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Oct 17, 2008 1:14 PMPublication: The Southampton Press

Melinda Camber Porter, prolific writer and artist, dies at 55

Oct 17, 2008 1:14 PM

Melinda Camber Porter, a renowned journalist, poet, author and artist, died of ovarian cancer on October 9 at her home in Sag Harbor. She was 55.

On the East End, Ms. Porter kept a low profile. An avid equestrian since her childhood in England, she rode at Topping Riding Club, Two Trees Stables and Sag Pond Stables on a regular basis and enjoyed walks at Barcelona Point and Havens Beach, according to her husband, Joseph Flicek, who added that she became known to many people in the community simply as “that woman who walks on the beach.”

She loved the light at the beach because it reminded her of Cornwall in her native England, and she created a number of paintings, some film work and written pieces using the location as her inspiration, he said.

The “Barcelona Point Series” is composed of 15 oil on canvas works executed by Ms. Porter between June 1997 and September 1998. A short film, “Luminous Journey,” describing the creation of the Barcelona Point series and a collection of her watercolor and pen and ink drawings, “Luminous Bodies,” has been broadcast on public television.

Ms. Porter also wrote about the arts. After graduating from Oxford University with first class honors in modern languages, she lived and worked in Paris for eight years and then in New York, working as a cultural correspondent for The Times of London.

While living and working in Paris, Ms. Porter interviewed some of the most influential French cultural figures of the time, including Andre Malraux, Francois Truffaut, Marguerite Duras, Louis Malle and Francoise Sagan. This period provided some of the material for her book, “Through Parisian Eyes: Reflections on Contemporary French Arts and Culture.”

While with The Times, she also did portraits, interviews and on-location reports with numerous noted film directors, including Mike Nichols, Ingmar Bergman, Bernardo Bertolucci, Peter Brook, John Cassavetes, Costa-Gavras, Federico Fellini, Akira Kurosawa, Eric Rohmer and John Huston.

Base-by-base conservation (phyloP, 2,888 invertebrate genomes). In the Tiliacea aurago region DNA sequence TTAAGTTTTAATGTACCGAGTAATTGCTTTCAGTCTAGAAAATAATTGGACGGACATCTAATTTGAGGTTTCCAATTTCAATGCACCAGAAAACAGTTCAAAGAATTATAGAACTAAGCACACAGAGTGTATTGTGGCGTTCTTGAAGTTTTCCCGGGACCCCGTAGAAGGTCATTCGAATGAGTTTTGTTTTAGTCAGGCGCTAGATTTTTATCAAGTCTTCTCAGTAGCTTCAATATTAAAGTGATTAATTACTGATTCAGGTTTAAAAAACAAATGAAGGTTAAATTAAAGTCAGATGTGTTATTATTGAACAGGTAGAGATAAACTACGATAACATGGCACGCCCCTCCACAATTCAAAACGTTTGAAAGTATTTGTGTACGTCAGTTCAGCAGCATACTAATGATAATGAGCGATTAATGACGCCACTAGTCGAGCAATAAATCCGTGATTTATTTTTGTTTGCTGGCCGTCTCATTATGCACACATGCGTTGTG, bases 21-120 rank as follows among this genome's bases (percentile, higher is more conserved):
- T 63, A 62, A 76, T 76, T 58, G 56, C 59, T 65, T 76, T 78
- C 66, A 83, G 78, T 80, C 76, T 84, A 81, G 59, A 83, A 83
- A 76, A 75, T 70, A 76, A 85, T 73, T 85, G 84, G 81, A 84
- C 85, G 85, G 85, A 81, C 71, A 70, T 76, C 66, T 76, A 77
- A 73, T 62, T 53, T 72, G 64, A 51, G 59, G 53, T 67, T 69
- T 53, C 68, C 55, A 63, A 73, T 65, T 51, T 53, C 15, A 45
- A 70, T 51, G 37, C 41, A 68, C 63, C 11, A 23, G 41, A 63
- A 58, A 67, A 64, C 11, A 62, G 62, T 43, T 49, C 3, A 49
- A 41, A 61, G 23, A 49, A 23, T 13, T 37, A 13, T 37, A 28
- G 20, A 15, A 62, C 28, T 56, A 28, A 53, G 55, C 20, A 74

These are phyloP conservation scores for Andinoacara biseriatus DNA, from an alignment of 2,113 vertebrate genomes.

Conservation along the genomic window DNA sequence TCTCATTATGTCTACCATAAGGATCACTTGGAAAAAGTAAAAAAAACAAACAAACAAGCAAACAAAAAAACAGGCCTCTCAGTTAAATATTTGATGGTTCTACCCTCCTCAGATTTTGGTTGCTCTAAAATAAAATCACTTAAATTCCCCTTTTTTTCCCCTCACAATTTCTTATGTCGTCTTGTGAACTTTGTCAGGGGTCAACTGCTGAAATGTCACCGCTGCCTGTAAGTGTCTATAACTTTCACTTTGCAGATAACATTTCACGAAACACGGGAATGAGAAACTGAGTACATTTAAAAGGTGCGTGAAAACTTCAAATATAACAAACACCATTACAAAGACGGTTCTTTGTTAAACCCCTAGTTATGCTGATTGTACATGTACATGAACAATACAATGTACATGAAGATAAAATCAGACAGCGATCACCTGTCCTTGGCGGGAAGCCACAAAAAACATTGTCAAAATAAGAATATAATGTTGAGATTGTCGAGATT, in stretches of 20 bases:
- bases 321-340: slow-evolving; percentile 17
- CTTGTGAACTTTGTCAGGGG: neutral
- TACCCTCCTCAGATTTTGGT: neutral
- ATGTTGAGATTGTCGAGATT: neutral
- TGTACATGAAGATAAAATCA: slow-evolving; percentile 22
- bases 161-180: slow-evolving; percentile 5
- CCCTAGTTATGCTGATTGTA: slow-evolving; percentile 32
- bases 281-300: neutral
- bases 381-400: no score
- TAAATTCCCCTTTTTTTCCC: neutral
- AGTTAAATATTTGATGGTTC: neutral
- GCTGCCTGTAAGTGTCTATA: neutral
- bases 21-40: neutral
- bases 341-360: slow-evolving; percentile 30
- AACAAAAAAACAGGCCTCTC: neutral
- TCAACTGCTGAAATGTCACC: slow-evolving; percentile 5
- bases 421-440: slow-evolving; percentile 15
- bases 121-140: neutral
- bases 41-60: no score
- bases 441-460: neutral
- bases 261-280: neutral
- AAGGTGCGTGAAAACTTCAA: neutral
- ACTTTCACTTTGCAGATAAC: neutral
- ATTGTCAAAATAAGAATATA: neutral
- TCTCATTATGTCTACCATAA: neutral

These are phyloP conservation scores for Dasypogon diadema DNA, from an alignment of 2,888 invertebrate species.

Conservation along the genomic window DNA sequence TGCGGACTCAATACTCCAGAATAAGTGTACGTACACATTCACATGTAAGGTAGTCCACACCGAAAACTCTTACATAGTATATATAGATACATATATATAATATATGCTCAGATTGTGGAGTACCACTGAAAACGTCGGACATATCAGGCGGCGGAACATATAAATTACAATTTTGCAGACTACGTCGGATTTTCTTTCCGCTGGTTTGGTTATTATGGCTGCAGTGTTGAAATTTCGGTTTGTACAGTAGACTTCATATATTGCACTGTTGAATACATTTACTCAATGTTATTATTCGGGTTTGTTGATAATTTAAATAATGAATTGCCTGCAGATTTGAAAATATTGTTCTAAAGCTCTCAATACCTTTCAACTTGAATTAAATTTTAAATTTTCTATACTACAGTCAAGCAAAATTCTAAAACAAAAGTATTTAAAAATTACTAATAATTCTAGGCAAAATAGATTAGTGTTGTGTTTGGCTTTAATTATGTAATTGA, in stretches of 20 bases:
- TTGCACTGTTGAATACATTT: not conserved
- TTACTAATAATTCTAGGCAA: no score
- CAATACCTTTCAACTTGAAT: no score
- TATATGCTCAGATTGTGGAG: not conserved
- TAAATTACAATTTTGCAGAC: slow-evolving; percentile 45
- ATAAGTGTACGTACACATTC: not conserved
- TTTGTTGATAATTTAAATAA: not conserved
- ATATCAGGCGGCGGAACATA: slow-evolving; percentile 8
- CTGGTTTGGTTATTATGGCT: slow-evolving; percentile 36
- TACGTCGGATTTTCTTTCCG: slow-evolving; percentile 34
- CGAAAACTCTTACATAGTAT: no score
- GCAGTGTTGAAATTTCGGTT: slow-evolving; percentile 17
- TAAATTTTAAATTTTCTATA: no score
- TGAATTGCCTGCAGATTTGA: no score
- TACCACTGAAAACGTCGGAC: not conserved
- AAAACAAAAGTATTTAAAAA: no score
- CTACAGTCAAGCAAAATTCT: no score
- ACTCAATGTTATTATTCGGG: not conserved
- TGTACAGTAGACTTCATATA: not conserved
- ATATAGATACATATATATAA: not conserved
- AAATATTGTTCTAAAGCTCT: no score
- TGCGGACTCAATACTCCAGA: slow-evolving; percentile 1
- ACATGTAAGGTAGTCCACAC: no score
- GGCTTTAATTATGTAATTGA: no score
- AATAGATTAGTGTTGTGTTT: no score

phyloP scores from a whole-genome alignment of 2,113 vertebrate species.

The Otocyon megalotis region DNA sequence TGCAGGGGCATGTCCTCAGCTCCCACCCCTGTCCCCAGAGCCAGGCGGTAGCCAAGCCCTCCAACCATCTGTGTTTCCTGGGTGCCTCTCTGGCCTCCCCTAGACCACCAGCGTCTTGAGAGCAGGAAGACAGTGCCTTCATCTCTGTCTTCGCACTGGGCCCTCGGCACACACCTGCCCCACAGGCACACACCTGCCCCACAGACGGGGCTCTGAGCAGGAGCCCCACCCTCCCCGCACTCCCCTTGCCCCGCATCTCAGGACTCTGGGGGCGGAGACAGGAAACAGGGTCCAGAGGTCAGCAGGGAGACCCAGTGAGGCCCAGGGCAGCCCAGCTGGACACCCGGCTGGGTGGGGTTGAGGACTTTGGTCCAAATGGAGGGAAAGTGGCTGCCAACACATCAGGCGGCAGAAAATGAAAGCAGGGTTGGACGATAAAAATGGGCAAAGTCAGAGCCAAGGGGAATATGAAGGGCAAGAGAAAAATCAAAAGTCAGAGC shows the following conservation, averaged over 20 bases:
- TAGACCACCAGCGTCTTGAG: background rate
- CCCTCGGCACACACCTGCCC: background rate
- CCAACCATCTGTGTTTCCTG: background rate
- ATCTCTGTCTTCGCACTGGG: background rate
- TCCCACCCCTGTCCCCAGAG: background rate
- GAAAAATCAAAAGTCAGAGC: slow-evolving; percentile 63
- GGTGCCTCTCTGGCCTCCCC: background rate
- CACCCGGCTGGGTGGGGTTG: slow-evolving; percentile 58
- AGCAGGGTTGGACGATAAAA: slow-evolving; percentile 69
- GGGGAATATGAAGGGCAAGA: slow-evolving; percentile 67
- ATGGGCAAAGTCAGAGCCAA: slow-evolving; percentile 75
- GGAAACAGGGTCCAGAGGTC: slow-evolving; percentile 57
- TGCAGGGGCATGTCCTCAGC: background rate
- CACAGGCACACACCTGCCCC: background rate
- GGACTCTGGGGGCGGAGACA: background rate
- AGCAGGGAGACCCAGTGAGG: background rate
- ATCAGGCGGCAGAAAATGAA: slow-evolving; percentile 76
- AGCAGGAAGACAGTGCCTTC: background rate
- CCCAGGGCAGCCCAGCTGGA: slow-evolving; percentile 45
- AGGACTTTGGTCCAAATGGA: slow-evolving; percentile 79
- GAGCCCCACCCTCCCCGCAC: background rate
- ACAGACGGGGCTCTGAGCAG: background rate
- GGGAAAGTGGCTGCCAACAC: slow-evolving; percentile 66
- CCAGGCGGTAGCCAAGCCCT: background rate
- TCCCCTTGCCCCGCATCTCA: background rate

Ms. Porter’s wedding in South Dakota in 1985 to Mr. Flicek and the subsequent time spent visiting his family there were the inspiration for a series of paintings and her novel, “Badlands,” a Book of the Month Club selection in May 1996 and probably her best known book in America.

Following a honeymoon in China, Ms. Porter wrote the novel, “Floating Boundary,” and created another series of paintings. Her other novels are “Frank,” “Imogen” and “Child of the Western World.”

The New York art dealer Leo Castelli selected 40 of Ms. Porter’s oils on canvas and watercolors for a 1993 exhibition of her work that spanned eight years and included 55 of her poems on the theme of love. The show, called “The Art of Love Tour,” traveled across 15 states from 1993 to 1997. A film entitled “The Art of Love: The Paintings and Writings of Melinda Camber Porter,” documenting the creation of this collection of her paintings and accompanying writing, was shown regularly on public television stations during that time.

Ms. Porter, who never had any formal training as a painter, also showed her works at: The School of Visual Arts of New York; Oxford University, Oxford, UK; Lincoln Center’s Clark Theatre and the Embassy of France and La Maison Francaise, Washington, D.C.

Her works include five novels, five plays, eight screenplays, thousands of poems in both English and French, and a trove of artwork including watercolors, oils, drawings and sketches. She also collaborated on several films and art books.

Ms. Porter met her husband at an Amnesty International meeting in Manhattan. He said that many of their acquaintances didn’t know about his wife’s prolific and diverse collection of work or that she was a celebrity in the art world.

“She was very kind and very much into her family” said Patty Archibald, a close friend and next-door neighbor for 18 years. Her son Declan is a close friend of Ms. Porter’s sons, Robert and James. “The family is very nice and down to earth” she said.

In discussing Ms. Porter’s fame, Ms. Archibald said, “She loved art, it was her life … she was very modest. She didn’t talk about it.”

Lenore Wright, a family friend who first met Ms. Porter when their children were young and attended the same school in Manhattan, described her as “90 pounds of fierce personality … to meet her was to never forget her.” She marveled at Ms. Porter beginning to ride horses competitively at age 45 as a way to encourage her sons to participate in the sport.

Born on September 9, 1953, in central London, Ms. Porter was raised in the house used for the film “My Fair Lady.” The daughter of a magistrate and a psychiatrist, she grew up with the National Gallery as her playground and a copy of William Blake’s “Songs of Innocence and Experience,” which had been given to her at the age of 6, as a reading favorite. She spent her childhood immersed in writing, drawing and painting.

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